Tuesday, 16 November 2010

South Kensington station needs more trains

I have visited several railway stations during my campaign. Its a great opportunity to meet and hear from locals on their way to work and to highlight the many opportunities to improve our public transport system.

At South Kensington, accompanied by my partner Sally, daughter Georgia and volunteers, we had a pleasant morning handing out information to commuters.

This busy station is now unstaffed, and the "hole in the wall" vending stall - along with all the facilities - toilet, office and kiosk - are permanently closed. It would be great if you get a coffee, a croissant and a newspaper on your way to work.

There are too few trains stopping at South Kensington, even during busy commuting times. This means you need to plan your trip to avoid a lengthy wait, rather than just go to the station and get on train within a few minutes, as you can in London, Paris, Milan, Rome and Zurich.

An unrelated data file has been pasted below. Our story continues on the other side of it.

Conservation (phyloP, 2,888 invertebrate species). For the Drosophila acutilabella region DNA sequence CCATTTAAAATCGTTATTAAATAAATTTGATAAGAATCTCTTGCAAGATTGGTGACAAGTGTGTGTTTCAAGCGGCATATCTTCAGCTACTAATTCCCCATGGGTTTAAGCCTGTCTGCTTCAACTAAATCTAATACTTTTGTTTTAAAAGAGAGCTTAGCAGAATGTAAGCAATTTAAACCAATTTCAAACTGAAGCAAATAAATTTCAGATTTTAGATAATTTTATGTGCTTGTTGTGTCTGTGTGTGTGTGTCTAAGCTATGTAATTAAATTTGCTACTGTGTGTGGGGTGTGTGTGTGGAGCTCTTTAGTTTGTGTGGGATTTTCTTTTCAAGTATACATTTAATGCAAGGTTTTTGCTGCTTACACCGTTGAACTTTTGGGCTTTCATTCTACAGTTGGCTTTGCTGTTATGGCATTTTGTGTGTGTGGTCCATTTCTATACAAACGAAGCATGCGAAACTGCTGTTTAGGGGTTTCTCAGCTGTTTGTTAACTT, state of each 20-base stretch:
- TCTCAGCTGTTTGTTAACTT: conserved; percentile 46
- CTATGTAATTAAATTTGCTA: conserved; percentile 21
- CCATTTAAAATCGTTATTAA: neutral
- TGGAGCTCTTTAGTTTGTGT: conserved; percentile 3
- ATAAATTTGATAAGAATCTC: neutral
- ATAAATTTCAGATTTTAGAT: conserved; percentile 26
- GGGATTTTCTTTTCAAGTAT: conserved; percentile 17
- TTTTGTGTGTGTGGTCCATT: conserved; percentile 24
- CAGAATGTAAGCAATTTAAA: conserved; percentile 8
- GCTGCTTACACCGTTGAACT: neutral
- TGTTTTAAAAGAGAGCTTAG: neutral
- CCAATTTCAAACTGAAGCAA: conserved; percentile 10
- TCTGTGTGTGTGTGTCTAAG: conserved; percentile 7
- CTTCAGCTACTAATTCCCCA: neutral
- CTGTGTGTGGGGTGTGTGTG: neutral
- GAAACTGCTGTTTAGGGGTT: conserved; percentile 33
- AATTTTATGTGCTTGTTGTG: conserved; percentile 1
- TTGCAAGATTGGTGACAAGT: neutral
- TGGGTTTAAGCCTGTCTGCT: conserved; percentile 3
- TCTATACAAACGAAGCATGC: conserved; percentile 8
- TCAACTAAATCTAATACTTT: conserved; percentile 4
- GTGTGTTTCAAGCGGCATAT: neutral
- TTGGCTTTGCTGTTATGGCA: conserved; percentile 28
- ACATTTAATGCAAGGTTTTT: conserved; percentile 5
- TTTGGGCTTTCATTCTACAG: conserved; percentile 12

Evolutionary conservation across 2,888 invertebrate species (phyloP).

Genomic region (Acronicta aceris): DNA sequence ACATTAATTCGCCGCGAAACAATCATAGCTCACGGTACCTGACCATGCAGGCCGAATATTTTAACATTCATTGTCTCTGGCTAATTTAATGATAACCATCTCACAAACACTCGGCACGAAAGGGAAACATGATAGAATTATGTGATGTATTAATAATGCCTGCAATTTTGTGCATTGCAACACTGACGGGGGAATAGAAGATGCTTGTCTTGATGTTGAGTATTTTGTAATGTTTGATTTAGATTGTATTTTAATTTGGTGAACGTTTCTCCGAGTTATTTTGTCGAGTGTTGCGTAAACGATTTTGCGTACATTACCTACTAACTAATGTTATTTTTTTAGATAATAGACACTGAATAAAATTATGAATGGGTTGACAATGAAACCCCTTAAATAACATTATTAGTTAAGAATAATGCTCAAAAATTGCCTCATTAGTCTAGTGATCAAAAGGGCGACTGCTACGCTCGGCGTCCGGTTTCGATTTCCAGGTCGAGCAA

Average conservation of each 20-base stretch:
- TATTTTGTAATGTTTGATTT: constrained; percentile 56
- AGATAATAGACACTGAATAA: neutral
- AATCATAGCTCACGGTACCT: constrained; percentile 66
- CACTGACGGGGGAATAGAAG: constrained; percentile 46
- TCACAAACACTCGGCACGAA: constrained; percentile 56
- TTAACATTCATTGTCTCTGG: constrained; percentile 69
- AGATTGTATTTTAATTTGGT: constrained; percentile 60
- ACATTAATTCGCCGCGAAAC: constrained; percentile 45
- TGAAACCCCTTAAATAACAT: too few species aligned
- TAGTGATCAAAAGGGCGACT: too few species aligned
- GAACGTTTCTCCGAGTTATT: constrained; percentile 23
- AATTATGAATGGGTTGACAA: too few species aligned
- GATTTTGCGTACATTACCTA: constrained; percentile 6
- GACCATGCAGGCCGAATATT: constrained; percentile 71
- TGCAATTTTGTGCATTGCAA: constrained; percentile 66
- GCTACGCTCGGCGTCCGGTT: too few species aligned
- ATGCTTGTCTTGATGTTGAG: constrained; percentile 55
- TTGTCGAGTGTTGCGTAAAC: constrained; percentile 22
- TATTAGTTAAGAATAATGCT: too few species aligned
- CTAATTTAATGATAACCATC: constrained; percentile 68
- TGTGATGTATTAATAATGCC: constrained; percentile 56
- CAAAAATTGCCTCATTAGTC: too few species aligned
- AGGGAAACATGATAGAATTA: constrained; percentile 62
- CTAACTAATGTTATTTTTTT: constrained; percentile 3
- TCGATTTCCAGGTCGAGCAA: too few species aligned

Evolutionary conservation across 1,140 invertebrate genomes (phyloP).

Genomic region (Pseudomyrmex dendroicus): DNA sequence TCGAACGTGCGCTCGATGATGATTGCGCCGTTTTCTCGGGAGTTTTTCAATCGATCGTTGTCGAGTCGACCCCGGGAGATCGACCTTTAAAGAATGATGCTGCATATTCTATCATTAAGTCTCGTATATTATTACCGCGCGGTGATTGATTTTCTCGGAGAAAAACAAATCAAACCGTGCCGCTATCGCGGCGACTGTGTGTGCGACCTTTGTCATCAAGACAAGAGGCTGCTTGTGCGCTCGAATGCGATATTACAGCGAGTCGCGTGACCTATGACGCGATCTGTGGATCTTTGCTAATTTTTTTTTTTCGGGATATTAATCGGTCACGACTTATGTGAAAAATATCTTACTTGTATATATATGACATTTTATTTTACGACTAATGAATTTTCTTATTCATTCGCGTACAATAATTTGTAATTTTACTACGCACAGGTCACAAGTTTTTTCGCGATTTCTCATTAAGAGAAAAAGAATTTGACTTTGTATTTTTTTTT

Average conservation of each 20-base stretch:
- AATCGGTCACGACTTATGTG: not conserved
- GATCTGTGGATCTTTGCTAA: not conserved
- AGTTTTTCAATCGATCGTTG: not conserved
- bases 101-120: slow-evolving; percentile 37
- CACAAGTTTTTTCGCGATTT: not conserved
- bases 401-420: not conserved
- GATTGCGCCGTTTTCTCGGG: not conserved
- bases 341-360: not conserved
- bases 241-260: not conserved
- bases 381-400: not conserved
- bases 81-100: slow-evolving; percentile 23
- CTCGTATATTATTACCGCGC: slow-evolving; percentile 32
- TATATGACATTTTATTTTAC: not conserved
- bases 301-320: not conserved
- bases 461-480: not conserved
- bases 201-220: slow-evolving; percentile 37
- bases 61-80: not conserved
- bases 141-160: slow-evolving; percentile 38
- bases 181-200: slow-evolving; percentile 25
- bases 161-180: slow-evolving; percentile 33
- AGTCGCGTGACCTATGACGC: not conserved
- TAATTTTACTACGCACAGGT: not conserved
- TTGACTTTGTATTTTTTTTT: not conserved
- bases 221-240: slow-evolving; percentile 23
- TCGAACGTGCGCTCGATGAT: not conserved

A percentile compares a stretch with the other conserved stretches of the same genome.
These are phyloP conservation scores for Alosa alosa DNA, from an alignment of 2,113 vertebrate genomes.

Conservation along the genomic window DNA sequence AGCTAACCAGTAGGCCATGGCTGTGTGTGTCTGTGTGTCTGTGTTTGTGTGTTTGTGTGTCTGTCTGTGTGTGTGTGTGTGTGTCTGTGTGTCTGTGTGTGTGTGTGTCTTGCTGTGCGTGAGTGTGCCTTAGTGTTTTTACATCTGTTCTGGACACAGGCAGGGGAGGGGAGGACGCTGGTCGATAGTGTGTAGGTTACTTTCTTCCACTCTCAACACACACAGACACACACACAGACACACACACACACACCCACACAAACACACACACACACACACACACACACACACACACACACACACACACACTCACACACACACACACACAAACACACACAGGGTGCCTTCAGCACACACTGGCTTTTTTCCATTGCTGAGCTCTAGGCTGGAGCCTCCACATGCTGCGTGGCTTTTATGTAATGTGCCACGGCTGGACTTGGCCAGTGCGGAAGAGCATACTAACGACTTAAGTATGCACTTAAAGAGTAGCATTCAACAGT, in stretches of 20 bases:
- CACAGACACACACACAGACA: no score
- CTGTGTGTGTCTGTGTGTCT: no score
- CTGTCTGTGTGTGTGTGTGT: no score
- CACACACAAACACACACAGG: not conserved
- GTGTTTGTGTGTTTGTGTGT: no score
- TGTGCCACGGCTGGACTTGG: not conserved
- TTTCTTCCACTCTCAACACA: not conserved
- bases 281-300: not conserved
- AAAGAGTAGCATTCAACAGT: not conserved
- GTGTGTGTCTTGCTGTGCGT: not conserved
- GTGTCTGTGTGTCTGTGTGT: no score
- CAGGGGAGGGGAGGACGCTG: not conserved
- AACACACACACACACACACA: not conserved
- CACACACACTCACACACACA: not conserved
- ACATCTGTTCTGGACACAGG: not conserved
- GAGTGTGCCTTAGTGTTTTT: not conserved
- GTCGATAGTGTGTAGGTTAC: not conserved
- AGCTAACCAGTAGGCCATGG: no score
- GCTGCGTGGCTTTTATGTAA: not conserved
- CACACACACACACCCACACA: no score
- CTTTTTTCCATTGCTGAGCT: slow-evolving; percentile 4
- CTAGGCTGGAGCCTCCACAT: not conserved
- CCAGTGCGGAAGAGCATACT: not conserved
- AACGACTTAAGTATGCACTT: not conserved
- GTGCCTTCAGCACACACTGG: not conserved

There was a better service at South Kensington 80 years ago. In 1929 Melbourne's population was less than 1 million, and there were 16 trains on weekdays between 6:54am and 9:03am - an average of one every 8 minutes

In 2010 (with our population over 4 million) there are just 10 trains over the same period - an average of one every 12.7 minutes.

After 9:05am there are trains every 20 minutes.

This is not good enough. In Parliament, I would work for a better public transport service.

There were also many cyclists riding past the station using Childers St as a transit route, yet there is no bike line or route markings for what is obviously a popular bike path. I would work to make Melbourne a more bike-friendly city.

Afterwards, breakfast in Bellair Street, Kensington.

My campaign car - a Blade Electron Mark V electric vehicle


1 comment:

  1. The State Government, as a part of their Victorian Transport Plan, have recently informed residents that parking on the railway-side of Childers Street would be removed (near the station only) and marked bike lanes would be on both sides of the street.

    However, this 'designated cycling route' also includes the footbridge at Arden St. Hardly appropriate for hundreds of cyclists.